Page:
2. A pair of clean, non-sterile gloves can be worn by the physician (and any assistants) during laceration repair. The use of sterile gloves has not been proven to be associated with lower infection rates and is not required. Wounds must be prepped prior to closure. This generally involves cleaning and draping the wound, providing local or regional anesthesia, copious irrigation and exploring the wound to evaluate the integrity underlying structures and identify any foreign bodies. The skin surrounding a wound should be cleansed with either 10% povidone-iodine (C) or chlorhexidine gluconate solution. In general, these commercially available antiseptics should not be used for wound irrigation, as they can be toxic to the tissues. Irrigation should then follow with copious amounts of tap water or saline (at least 250 mL). This is best achieved with a large volume syringe attached to an 18-gauge needle or another commercially available irrigation device that achieves adequate pressure for irrigation. Alternatively, patients can irrigate at the sink if the laceration is in area that allows for this. Shaving of hair been shown to increase the risk of infection and should generally be avoided. It is best to apply a small amount of petroleum- or water-based lubricant to the hair to keep it out of the wound. Alternatively, hair can be clipped with scissors when necessary. Eyebrows (B) in particular should not be shaved as they provide anatomic landmarks that aid in wound approximation and removal results in poor short- and long-term cosmetic effect. In general, non-complex facial wounds are closed with nonabsorbable suture material, such as nylon or polypropylene. Most commonly this will be done with 6-0 suture, as it provides the best cosmetic effect. The use of 3-0 (D) and 4-0 suture is reserved for repair of fascia or wounds that are under high stress, such as those that overly major joints or involve the scalp.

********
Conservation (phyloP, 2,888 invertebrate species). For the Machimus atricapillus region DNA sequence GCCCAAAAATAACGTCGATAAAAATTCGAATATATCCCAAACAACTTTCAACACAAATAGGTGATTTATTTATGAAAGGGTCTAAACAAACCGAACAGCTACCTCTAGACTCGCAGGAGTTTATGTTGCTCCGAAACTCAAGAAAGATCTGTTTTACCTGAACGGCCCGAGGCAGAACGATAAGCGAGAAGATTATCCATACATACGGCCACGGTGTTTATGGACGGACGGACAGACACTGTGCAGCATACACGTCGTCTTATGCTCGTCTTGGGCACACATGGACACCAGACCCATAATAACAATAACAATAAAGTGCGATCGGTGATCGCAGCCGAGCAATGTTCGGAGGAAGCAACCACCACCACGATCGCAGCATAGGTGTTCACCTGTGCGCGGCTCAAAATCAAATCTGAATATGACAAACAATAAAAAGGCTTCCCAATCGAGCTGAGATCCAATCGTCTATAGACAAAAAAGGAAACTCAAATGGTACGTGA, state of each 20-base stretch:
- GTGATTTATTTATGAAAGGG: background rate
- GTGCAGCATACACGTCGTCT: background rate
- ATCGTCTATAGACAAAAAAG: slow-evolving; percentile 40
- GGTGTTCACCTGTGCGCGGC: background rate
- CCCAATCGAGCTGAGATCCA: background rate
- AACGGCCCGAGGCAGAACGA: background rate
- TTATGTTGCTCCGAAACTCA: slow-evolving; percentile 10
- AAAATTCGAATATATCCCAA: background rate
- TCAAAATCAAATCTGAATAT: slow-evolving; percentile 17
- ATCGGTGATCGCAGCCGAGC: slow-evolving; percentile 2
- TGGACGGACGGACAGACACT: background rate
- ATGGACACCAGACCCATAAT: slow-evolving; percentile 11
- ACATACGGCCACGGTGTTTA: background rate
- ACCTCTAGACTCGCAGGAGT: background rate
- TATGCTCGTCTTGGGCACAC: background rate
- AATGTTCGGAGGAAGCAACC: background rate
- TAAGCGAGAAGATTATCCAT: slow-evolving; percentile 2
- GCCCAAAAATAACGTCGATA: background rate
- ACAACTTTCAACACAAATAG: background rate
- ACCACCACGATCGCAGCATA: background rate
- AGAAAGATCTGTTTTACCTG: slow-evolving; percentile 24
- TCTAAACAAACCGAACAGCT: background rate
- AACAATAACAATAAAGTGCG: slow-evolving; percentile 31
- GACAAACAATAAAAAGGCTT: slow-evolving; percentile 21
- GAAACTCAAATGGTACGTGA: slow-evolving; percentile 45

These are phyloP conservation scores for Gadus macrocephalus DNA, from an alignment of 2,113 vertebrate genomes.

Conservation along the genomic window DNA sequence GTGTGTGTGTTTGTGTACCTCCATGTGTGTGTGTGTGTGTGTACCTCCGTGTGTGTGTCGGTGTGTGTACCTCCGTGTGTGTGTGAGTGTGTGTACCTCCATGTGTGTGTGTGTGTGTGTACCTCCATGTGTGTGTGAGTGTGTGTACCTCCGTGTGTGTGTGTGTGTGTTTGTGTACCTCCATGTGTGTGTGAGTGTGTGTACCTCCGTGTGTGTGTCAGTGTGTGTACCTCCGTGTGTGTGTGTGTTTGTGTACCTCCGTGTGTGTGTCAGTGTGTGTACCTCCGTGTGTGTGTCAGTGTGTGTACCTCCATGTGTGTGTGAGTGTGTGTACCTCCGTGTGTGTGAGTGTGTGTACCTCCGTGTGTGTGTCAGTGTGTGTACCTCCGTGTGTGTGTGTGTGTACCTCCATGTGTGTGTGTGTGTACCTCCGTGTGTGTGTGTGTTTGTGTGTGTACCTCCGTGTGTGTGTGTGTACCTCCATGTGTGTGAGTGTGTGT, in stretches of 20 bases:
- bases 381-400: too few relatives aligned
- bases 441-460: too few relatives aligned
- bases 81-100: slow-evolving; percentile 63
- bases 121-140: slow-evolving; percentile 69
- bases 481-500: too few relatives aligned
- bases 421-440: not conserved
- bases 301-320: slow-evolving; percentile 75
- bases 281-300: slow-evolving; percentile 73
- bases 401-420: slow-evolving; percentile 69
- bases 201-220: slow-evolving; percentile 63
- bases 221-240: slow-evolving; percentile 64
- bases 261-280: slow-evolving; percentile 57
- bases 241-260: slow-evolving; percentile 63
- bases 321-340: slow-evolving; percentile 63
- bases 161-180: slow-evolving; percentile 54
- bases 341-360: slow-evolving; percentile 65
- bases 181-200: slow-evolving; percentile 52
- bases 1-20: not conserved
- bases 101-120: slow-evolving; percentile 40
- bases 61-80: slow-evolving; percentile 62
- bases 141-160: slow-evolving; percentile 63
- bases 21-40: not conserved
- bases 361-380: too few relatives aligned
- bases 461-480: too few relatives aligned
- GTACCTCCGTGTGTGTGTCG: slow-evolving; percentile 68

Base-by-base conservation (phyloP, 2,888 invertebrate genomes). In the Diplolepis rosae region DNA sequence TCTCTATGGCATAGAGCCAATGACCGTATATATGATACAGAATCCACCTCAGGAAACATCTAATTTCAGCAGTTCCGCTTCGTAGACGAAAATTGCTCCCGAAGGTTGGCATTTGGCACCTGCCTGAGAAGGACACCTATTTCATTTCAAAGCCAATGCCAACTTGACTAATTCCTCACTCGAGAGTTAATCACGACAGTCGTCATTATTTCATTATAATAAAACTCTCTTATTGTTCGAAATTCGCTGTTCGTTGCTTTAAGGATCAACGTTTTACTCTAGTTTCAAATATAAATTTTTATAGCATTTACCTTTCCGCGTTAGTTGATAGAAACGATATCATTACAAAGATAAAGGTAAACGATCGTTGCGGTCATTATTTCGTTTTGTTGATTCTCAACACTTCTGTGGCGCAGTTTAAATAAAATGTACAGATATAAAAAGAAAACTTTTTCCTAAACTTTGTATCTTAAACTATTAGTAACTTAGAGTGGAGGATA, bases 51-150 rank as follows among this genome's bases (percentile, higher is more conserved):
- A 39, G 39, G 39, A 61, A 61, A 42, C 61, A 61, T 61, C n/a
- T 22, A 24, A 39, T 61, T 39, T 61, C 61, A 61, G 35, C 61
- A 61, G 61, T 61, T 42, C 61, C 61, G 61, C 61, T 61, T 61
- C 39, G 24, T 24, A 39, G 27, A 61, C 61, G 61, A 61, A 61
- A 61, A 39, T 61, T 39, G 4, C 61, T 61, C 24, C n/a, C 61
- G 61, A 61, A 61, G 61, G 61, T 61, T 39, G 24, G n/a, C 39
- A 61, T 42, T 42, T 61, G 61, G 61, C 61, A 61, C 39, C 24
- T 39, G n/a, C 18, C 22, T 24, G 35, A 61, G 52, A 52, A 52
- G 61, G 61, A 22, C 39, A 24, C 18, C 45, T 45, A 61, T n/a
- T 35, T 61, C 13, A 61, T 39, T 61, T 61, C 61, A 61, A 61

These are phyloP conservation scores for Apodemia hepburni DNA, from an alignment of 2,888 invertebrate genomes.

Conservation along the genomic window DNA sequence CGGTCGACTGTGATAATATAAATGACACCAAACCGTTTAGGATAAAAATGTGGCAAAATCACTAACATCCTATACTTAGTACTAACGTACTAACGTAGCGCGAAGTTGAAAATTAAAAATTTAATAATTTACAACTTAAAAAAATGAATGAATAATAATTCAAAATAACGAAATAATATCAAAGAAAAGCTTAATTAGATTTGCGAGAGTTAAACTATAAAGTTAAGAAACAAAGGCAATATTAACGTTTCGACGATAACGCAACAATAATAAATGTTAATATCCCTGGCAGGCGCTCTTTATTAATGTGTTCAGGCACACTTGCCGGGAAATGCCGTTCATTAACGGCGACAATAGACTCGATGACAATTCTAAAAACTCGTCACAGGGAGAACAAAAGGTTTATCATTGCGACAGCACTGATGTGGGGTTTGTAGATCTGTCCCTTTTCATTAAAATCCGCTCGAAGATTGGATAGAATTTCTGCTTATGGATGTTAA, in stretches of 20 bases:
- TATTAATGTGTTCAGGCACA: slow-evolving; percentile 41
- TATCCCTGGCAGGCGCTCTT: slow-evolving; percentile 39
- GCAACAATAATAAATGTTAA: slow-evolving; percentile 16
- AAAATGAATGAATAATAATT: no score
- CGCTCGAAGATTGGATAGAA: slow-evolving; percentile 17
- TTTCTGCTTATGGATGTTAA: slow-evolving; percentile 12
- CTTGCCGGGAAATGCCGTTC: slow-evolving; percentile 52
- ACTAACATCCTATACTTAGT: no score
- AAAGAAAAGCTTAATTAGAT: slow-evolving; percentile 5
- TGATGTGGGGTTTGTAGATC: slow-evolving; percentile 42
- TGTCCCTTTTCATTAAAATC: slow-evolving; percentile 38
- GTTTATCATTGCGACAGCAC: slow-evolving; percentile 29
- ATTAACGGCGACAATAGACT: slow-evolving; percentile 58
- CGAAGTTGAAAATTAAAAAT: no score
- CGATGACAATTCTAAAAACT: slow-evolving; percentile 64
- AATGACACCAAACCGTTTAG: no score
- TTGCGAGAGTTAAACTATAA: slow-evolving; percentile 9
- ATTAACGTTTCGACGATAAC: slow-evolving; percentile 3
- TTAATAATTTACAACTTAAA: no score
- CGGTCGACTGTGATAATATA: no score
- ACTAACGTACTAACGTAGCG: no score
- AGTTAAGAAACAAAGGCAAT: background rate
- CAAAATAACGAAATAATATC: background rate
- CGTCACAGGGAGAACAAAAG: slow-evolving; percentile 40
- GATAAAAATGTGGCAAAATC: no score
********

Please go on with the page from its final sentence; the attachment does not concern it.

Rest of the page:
References:

  1. Perelman VS, Francis GJ, Rutledge T, et al. Sterile versus nonsterile gloves for repair of uncomplicated lacerations in the emergency department: a randomized controlled trial. Annals of emergency medicine. 43(3):362-70. 2004
  2. Fernandez R, Griffiths R. Water for wound cleansing. The Cochrane database of systematic reviews. 2:CD003861. 2012.
  3. Weiss EA, Oldham G, Lin M, Foster T, Quinn JV. Water is a safe and effective alternative to sterile normal saline for wound irrigation prior to suturing: a prospective, double-blind, randomised, controlled clinical trial. BMJ open. 3(1):. 2013.
  4. American College of Emergency Physicians: Clinical policy for the initial approach to patients presenting with penetrating extremity trauma. Annals of emergency medicine. 33(5):612-36. 1999. [pubmed] **A past policy, no current clinical policy
  5. Zehtabchi S, Tan A, Yadav K, Badawy A, Lucchesi M. The impact of wound age on the infection rate of simple lacerations repaired in the emergency department. Injury. 43(11):1793-8. 2012.